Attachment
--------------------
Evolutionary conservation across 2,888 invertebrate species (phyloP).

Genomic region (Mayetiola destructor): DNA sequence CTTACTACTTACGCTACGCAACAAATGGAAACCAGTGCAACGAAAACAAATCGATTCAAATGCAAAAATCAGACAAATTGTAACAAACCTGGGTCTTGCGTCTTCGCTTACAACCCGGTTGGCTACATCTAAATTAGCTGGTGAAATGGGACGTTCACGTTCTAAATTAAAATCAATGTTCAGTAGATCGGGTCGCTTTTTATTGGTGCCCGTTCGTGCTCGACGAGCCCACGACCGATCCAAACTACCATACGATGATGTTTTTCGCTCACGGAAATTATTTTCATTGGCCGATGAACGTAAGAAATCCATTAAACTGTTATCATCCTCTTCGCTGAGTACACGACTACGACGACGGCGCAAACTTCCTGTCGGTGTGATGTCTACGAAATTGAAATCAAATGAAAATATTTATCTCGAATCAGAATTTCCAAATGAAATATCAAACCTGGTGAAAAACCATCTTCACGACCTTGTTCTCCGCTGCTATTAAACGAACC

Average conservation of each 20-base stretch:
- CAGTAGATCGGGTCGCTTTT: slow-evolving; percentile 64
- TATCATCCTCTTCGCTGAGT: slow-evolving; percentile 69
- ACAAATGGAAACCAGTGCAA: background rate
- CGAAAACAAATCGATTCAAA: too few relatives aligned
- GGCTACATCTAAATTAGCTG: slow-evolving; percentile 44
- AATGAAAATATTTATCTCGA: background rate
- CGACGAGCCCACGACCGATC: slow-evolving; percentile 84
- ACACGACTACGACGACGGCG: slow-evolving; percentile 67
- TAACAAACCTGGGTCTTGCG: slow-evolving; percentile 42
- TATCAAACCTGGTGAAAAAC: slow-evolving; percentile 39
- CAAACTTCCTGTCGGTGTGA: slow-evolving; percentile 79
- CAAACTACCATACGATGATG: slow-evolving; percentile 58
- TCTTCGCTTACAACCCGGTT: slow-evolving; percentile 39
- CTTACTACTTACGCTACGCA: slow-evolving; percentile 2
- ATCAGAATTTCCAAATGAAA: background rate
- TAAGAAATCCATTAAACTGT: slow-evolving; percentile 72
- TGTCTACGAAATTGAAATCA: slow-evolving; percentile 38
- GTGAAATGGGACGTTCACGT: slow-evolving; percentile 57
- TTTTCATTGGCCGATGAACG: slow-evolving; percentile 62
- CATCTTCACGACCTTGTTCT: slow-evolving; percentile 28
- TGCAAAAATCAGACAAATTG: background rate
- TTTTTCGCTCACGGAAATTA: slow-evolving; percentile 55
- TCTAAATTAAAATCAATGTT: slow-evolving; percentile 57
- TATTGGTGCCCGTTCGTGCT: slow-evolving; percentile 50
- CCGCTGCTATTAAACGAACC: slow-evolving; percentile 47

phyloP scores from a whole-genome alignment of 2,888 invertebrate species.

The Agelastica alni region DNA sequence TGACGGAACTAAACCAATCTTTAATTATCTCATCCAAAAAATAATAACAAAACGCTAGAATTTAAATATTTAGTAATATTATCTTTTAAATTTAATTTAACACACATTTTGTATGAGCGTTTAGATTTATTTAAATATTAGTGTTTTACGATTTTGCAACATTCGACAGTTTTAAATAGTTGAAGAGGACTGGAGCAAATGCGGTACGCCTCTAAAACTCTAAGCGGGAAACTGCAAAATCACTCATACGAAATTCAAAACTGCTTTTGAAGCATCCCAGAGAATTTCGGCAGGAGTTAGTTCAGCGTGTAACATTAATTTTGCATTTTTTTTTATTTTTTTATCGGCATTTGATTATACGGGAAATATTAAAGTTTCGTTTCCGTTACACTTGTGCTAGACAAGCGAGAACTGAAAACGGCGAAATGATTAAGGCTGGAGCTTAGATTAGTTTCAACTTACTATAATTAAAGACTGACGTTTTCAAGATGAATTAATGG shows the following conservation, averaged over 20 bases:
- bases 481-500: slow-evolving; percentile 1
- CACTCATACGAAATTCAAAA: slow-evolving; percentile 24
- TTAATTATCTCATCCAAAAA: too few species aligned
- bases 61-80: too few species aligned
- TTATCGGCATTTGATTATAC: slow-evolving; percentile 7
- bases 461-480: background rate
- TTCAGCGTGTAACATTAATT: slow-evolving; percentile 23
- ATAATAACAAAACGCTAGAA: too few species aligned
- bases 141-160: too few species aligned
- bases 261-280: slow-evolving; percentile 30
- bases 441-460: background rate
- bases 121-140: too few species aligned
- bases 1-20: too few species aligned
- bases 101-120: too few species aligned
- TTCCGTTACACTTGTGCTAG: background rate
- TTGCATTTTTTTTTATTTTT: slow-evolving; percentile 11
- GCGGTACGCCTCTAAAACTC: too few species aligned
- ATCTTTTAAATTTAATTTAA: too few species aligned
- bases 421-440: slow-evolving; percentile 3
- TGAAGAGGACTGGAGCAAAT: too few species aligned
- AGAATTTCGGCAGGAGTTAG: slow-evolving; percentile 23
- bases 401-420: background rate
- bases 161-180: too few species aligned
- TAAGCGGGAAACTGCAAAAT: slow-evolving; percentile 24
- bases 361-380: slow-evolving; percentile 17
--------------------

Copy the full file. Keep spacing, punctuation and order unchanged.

Evolutionary conservation across 2,888 invertebrate species (phyloP).

Genomic region (Mayetiola destructor): DNA sequence CTTACTACTTACGCTACGCAACAAATGGAAACCAGTGCAACGAAAACAAATCGATTCAAATGCAAAAATCAGACAAATTGTAACAAACCTGGGTCTTGCGTCTTCGCTTACAACCCGGTTGGCTACATCTAAATTAGCTGGTGAAATGGGACGTTCACGTTCTAAATTAAAATCAATGTTCAGTAGATCGGGTCGCTTTTTATTGGTGCCCGTTCGTGCTCGACGAGCCCACGACCGATCCAAACTACCATACGATGATGTTTTTCGCTCACGGAAATTATTTTCATTGGCCGATGAACGTAAGAAATCCATTAAACTGTTATCATCCTCTTCGCTGAGTACACGACTACGACGACGGCGCAAACTTCCTGTCGGTGTGATGTCTACGAAATTGAAATCAAATGAAAATATTTATCTCGAATCAGAATTTCCAAATGAAATATCAAACCTGGTGAAAAACCATCTTCACGACCTTGTTCTCCGCTGCTATTAAACGAACC

Average conservation of each 20-base stretch:
- CAGTAGATCGGGTCGCTTTT: slow-evolving; percentile 64
- TATCATCCTCTTCGCTGAGT: slow-evolving; percentile 69
- ACAAATGGAAACCAGTGCAA: background rate
- CGAAAACAAATCGATTCAAA: too few relatives aligned
- GGCTACATCTAAATTAGCTG: slow-evolving; percentile 44
- AATGAAAATATTTATCTCGA: background rate
- CGACGAGCCCACGACCGATC: slow-evolving; percentile 84
- ACACGACTACGACGACGGCG: slow-evolving; percentile 67
- TAACAAACCTGGGTCTTGCG: slow-evolving; percentile 42
- TATCAAACCTGGTGAAAAAC: slow-evolving; percentile 39
- CAAACTTCCTGTCGGTGTGA: slow-evolving; percentile 79
- CAAACTACCATACGATGATG: slow-evolving; percentile 58
- TCTTCGCTTACAACCCGGTT: slow-evolving; percentile 39
- CTTACTACTTACGCTACGCA: slow-evolving; percentile 2
- ATCAGAATTTCCAAATGAAA: background rate
- TAAGAAATCCATTAAACTGT: slow-evolving; percentile 72
- TGTCTACGAAATTGAAATCA: slow-evolving; percentile 38
- GTGAAATGGGACGTTCACGT: slow-evolving; percentile 57
- TTTTCATTGGCCGATGAACG: slow-evolving; percentile 62
- CATCTTCACGACCTTGTTCT: slow-evolving; percentile 28
- TGCAAAAATCAGACAAATTG: background rate
- TTTTTCGCTCACGGAAATTA: slow-evolving; percentile 55
- TCTAAATTAAAATCAATGTT: slow-evolving; percentile 57
- TATTGGTGCCCGTTCGTGCT: slow-evolving; percentile 50
- CCGCTGCTATTAAACGAACC: slow-evolving; percentile 47

phyloP scores from a whole-genome alignment of 2,888 invertebrate species.

The Agelastica alni region DNA sequence TGACGGAACTAAACCAATCTTTAATTATCTCATCCAAAAAATAATAACAAAACGCTAGAATTTAAATATTTAGTAATATTATCTTTTAAATTTAATTTAACACACATTTTGTATGAGCGTTTAGATTTATTTAAATATTAGTGTTTTACGATTTTGCAACATTCGACAGTTTTAAATAGTTGAAGAGGACTGGAGCAAATGCGGTACGCCTCTAAAACTCTAAGCGGGAAACTGCAAAATCACTCATACGAAATTCAAAACTGCTTTTGAAGCATCCCAGAGAATTTCGGCAGGAGTTAGTTCAGCGTGTAACATTAATTTTGCATTTTTTTTTATTTTTTTATCGGCATTTGATTATACGGGAAATATTAAAGTTTCGTTTCCGTTACACTTGTGCTAGACAAGCGAGAACTGAAAACGGCGAAATGATTAAGGCTGGAGCTTAGATTAGTTTCAACTTACTATAATTAAAGACTGACGTTTTCAAGATGAATTAATGG shows the following conservation, averaged over 20 bases:
- bases 481-500: slow-evolving; percentile 1
- CACTCATACGAAATTCAAAA: slow-evolving; percentile 24
- TTAATTATCTCATCCAAAAA: too few species aligned
- bases 61-80: too few species aligned
- TTATCGGCATTTGATTATAC: slow-evolving; percentile 7
- bases 461-480: background rate
- TTCAGCGTGTAACATTAATT: slow-evolving; percentile 23
- ATAATAACAAAACGCTAGAA: too few species aligned
- bases 141-160: too few species aligned
- bases 261-280: slow-evolving; percentile 30
- bases 441-460: background rate
- bases 121-140: too few species aligned
- bases 1-20: too few species aligned
- bases 101-120: too few species aligned
- TTCCGTTACACTTGTGCTAG: background rate
- TTGCATTTTTTTTTATTTTT: slow-evolving; percentile 11
- GCGGTACGCCTCTAAAACTC: too few species aligned
- ATCTTTTAAATTTAATTTAA: too few species aligned
- bases 421-440: slow-evolving; percentile 3
- TGAAGAGGACTGGAGCAAAT: too few species aligned
- AGAATTTCGGCAGGAGTTAG: slow-evolving; percentile 23
- bases 401-420: background rate
- bases 161-180: too few species aligned
- TAAGCGGGAAACTGCAAAAT: slow-evolving; percentile 24
- bases 361-380: slow-evolving; percentile 17